MDMA directly affects the brain chemical serotonin, and how the brain cells communicate with each other. Clinical studies show that MDMA can be harmful to the brain and can increase the risk of long-term problems with memory and attention, depression and confusion. Also, taking too much MDMA can interfere with the body’s ability to regulate its temperature. This can cause hyperthermia, which can lead to liver, kidney and cardiovascular failure.
MDMA (3, 4-methylenedioxymethamphetamine) is a synthetic, mind-altering drug that acts both as a stimulant and a hallucinogenic causing psychedelic effects generally lasting from 3 to 6 hours. Other chemicals such as cocaine, ketamine, methamphetamine, over-the-counter cough medicine, or synthetic cathinones have been found added to, or substituted for MDMA, so purity is always a question, complicating its risks.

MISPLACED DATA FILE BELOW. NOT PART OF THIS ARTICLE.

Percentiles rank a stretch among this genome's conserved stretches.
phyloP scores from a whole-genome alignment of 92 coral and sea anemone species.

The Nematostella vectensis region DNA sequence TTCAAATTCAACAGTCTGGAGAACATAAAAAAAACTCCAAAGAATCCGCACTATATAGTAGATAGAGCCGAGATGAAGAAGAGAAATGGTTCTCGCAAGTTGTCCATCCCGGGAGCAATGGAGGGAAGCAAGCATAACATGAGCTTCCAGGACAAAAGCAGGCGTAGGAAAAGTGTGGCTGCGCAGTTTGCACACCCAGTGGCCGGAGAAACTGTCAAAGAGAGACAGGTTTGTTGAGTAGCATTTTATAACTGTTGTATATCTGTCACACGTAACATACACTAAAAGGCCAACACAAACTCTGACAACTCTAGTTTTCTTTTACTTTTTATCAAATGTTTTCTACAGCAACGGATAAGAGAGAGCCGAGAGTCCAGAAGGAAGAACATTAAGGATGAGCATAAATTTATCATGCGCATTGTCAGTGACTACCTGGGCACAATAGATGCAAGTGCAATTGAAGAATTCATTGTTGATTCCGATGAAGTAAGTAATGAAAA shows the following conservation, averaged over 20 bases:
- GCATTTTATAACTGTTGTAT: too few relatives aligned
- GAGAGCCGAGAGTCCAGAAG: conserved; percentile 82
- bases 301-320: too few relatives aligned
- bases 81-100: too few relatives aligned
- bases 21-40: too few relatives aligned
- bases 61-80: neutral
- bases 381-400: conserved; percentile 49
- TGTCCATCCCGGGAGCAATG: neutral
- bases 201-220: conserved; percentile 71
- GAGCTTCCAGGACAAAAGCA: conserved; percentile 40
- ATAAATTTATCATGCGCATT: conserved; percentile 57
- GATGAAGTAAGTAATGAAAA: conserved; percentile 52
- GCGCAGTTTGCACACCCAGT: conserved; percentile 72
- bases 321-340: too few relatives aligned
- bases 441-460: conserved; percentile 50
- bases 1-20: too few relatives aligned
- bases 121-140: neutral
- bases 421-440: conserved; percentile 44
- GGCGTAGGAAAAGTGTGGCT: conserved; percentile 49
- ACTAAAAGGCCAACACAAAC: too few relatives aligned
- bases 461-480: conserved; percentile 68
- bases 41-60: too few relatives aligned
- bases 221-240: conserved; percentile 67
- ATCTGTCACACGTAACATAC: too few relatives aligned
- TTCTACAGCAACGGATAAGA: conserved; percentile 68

AKA: MOLLY, ECSTASY, XTC, LOVE DRUG
Like any other stimulant, MDMA increases heart rate, blood pressure and body temperature. Other physical effects include muscle tension, nausea, faintness, chills or sweating, and blurred vision. Shortly after taking MDMA, it’s possible to feel confusion, anxiousness, agitation, or severe anxiety—but these psychological effects have also been reported to occur days or weeks after taking the drug because the surge of serotonin caused by MDMA reduces the brain's supply of this important chemical.
National Institute on Drug Abuse. Drug Facts: MDMA.
National Institute on Drug Abuse for Teens: MDMA (Ecstasy or Molly).